Congratulations! You’ve just bought another company—or your company was just purchased—and you’ve entered an exciting time of growth, new challenges, and new coworkers. As you create an action plan with your expanded team, the topic of merging your two Salesforce instances takes center stage. After all, you need to merge these instances together in order to become one fully integrated system.
It might not seem like much at first, but merging two Salesforce orgs is no walk in the park. You may have read plenty of M&A horror stories as you research how others tackled this process. We’re here to guide your ops team every step of the way and ensure you don’t forget any details, no matter how small.
The M&A details your ops team should focus on
In order to successfully create a single source of truth during a merger and acquisition, ops teams should focus on:
- Mapping out every impacted process
- Creating new fields and eliminating outdated or repetitive fields
- Protecting important Salesforce reports
- Understanding the tech stack dependencies and how they may be impacted
- Updating any important integrations and uninstalling outdated ones
- Giving everyone on the team the access they need to the right platforms
How to use a Change Intelligence platform to merge Salesforce orgs together
A quick Google search for “merging multiple Salesforce instances” provides a long list of detailed checklists, tips and tricks, and guides filled with advice for even the most complex of mergers. But if you use a Change Intelligence platform like Sonar, all of the important information and detailed relationships between certain fields and objects is cataloged in one place for your entire ops team to see.
Sonar helps your ops team:
- See which processes will be impacted during the merge and pinpoint which processes to keep intact.
- Visualize the dependencies across your tech stack, so the merger doesn’t have negative downstream impacts on your go-to-market teams, including sales, marketing, and CX.
- Understand how data is referenced in your systems, so you can keep a clear line of sight across all of your data.
- Protect your Salesforce reports by understanding each report’s field dependencies and field references.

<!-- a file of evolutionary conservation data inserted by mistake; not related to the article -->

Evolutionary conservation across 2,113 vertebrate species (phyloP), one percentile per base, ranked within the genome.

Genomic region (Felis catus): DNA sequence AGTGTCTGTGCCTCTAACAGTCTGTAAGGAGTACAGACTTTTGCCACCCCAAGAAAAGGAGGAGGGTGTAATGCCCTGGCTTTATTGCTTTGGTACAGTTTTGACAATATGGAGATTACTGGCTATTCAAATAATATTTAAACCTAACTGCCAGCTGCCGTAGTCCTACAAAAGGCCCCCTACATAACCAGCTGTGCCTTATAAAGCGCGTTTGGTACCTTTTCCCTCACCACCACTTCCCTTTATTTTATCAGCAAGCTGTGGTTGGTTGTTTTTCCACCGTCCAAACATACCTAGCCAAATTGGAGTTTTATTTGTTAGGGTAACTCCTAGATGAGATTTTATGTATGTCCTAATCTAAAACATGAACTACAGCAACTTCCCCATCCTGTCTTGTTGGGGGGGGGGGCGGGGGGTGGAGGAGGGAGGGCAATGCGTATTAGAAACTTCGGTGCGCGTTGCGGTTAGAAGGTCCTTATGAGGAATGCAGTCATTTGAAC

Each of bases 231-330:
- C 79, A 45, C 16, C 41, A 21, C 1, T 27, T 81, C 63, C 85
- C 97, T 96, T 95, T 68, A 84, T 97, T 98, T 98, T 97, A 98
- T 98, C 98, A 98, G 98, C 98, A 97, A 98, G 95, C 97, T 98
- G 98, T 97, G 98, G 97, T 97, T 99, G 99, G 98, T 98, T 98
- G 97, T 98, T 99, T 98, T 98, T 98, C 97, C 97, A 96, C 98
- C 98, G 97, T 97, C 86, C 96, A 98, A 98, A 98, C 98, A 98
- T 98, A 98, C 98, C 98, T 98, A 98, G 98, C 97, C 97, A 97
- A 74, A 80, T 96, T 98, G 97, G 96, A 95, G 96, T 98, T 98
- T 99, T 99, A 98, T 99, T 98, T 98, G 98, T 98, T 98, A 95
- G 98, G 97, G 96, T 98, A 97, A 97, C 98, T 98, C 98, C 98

How Sonar helps other ops teams consolidate multiple orgs with less stress and more transparency
Glo A., Director of Business Operations at Four Winds Interactive (FWI), knows firsthand how difficult an M&A can be. She joined FWI post-acquisition right when merging their two Salesforce instances became a priority.
“I joined FWI post-acquisition, so I was able to teach myself a lot about the Salesforce instance by using Sonar to connect the dots.”
This wasn’t her first rodeo, though. After going through a particularly challenging M&A at a previous company without any kind of Change Intelligence platform, she knew she didn’t want to experience that kind of difficult process again. With her team of data analysts, Salesforce admins, developers, and managers, Glo took the opportunity to implement Sonar—which FWI already had—to keep the merger as frictionless and transparent as possible.
“The more you can see and the more you can learn, the more valuable you are. We didn’t have enough Salesforce licenses to give everyone access to both instances, but everyone had Sonar access. With that, we were able to give people a deeper technical look at both systems when they needed it, without us having to dual-license them within Salesforce.”
With her guidance and the help of Sonar’s features, Glo’s team was able to make a lot of decisions about managing tech debt and workflows while gaining a deep understanding of the intricate spider web that can be a more mature Salesforce org. Without Sonar, that process would have proven much more difficult and time-consuming for the entire ops team.
Merging multiple Salesforce instances doesn’t have to be challenging
Find out how Sonar can help you merge Salesforce orgs together with ease. Just take it from Glo:
“It’s way easier to find everything that’s been impacted using Sonar than to hunt and peck and follow the trail of the problem.”